Landlords are responsible for keeping their rental properties in a fit and habitable condition, meaning free from any pest infestations. It’s estimated that termites alone cost American homes over $5 million in damages every year. These damages not only cost you money, but can also cause health and safety concerns, as well as unhappy tenants. If these issues persist, it’s unlikely your tenants will want to renew their lease the following year, costing you even more money. The easiest way to avoid this situation is by following a few easy steps to prevent pests from being attracted to your property.
1. Seal up Entry Points
Mice can squeeze through holes the size of a pencil, so it’s important to inspect your property and make sure even the smallest entry points are covered up. On the exterior of the property, check buildings’ foundation, and gaps around pipes, vents, windows, and doors. On the interior, check basements, tenant’s apartments, attics, crawl spaces, and common areas. Seal any cracks you find with steel wool, caulk, cement, or caps as needed. Holes in the siding or roof are also great entry points for birds or squirrels, so be sure to check those areas as well.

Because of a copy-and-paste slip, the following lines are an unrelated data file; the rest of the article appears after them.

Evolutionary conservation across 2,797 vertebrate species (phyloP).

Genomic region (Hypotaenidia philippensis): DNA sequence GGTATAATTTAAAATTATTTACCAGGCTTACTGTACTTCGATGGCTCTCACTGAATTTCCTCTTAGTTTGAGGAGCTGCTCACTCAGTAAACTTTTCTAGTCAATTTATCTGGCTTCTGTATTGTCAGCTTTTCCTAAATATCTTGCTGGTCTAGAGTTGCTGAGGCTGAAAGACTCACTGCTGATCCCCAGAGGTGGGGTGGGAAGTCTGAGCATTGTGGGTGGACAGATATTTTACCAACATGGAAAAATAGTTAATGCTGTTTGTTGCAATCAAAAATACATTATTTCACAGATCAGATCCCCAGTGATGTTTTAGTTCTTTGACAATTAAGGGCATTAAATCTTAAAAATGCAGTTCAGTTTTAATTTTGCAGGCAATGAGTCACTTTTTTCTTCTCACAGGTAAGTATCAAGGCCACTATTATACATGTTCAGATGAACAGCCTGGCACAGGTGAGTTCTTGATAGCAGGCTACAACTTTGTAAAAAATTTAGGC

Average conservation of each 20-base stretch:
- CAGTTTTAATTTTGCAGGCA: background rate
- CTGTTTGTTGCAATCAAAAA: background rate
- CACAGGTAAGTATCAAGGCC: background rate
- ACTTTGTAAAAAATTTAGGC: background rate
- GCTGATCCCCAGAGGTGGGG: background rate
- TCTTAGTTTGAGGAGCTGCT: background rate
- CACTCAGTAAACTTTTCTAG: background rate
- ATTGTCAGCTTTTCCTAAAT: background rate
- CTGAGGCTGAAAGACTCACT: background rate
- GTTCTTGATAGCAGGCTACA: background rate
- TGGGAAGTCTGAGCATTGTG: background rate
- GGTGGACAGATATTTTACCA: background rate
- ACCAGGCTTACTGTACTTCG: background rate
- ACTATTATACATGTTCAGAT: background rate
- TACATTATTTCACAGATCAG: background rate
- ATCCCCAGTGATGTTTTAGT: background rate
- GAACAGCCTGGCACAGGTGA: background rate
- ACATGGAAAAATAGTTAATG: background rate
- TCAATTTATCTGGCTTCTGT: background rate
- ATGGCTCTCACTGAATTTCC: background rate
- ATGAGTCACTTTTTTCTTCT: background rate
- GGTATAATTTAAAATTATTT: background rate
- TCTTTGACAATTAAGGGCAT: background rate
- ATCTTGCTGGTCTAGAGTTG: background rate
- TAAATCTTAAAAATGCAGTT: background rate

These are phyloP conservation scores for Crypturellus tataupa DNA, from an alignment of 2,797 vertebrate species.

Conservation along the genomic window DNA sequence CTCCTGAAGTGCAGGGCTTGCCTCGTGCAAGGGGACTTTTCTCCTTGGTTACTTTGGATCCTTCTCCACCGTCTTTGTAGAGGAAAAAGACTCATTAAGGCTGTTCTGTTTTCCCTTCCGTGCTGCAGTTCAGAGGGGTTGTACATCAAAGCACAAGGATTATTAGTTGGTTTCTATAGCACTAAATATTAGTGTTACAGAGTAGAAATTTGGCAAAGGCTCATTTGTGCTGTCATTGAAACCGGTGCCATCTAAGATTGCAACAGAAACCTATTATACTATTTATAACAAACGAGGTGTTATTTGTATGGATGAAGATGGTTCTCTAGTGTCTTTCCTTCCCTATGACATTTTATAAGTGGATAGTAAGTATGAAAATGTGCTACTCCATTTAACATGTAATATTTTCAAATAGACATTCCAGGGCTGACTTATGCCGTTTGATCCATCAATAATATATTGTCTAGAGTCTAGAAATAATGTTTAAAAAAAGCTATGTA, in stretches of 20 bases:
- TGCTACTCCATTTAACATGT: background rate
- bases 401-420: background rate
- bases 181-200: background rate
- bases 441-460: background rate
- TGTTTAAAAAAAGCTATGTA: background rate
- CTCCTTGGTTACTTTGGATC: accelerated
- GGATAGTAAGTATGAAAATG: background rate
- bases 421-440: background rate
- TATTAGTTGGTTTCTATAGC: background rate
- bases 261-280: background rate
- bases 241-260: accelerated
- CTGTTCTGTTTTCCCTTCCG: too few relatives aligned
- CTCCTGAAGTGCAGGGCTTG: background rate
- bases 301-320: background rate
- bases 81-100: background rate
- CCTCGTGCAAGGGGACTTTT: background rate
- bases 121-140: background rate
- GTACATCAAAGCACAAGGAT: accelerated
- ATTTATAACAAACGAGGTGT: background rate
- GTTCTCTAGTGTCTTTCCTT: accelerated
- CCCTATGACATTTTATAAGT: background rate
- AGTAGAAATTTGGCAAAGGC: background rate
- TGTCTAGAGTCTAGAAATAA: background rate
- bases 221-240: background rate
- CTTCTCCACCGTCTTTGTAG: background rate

2. Have Proper Trash Bins
Open bins release the smell of the trash out into the world, inviting any nearby pests to come check things out. Because of this, it’s important to have sturdy bins with lids and inspect them regularly to make sure they’re free of cracks or holes. Also, be sure to keep the bins away from the actual property and have bins big enough to hold all trash consumed. Make sure the bins aren’t overflowing as well.
3. Eliminate Standing Water Around Property
Standing water is a breeding ground for insects and can attract cockroaches and rodents. Check the property for any leaking pipes or faucets and be sure any sprinklers or hoses are turned off when not in use.
4. Exterminate Regularly
Even if you’ve never seen pests around your property, it’s important to take preventative measures and set up a regular extermination schedule. Be sure to check the labels on all of the pesticides used, as each one will only account for a certain kind of pest. It’s also a good idea to only use pesticides with an EPA registration number as this ensures that they have been registered and tested to be used in a public space.
5. Contact Tenants if There’s a Problem
The best way to find out what’s happening around your property is to talk to the people that live there. Ask them if they’ve noticed anything out of the ordinary or if they’ve had any problems with pests. Also be sure to educate them on everyday things they can do to prevent these such as securing their food in sealed containers, regularly taking out the trash, and using screens in their doors and windows to keep out bugs.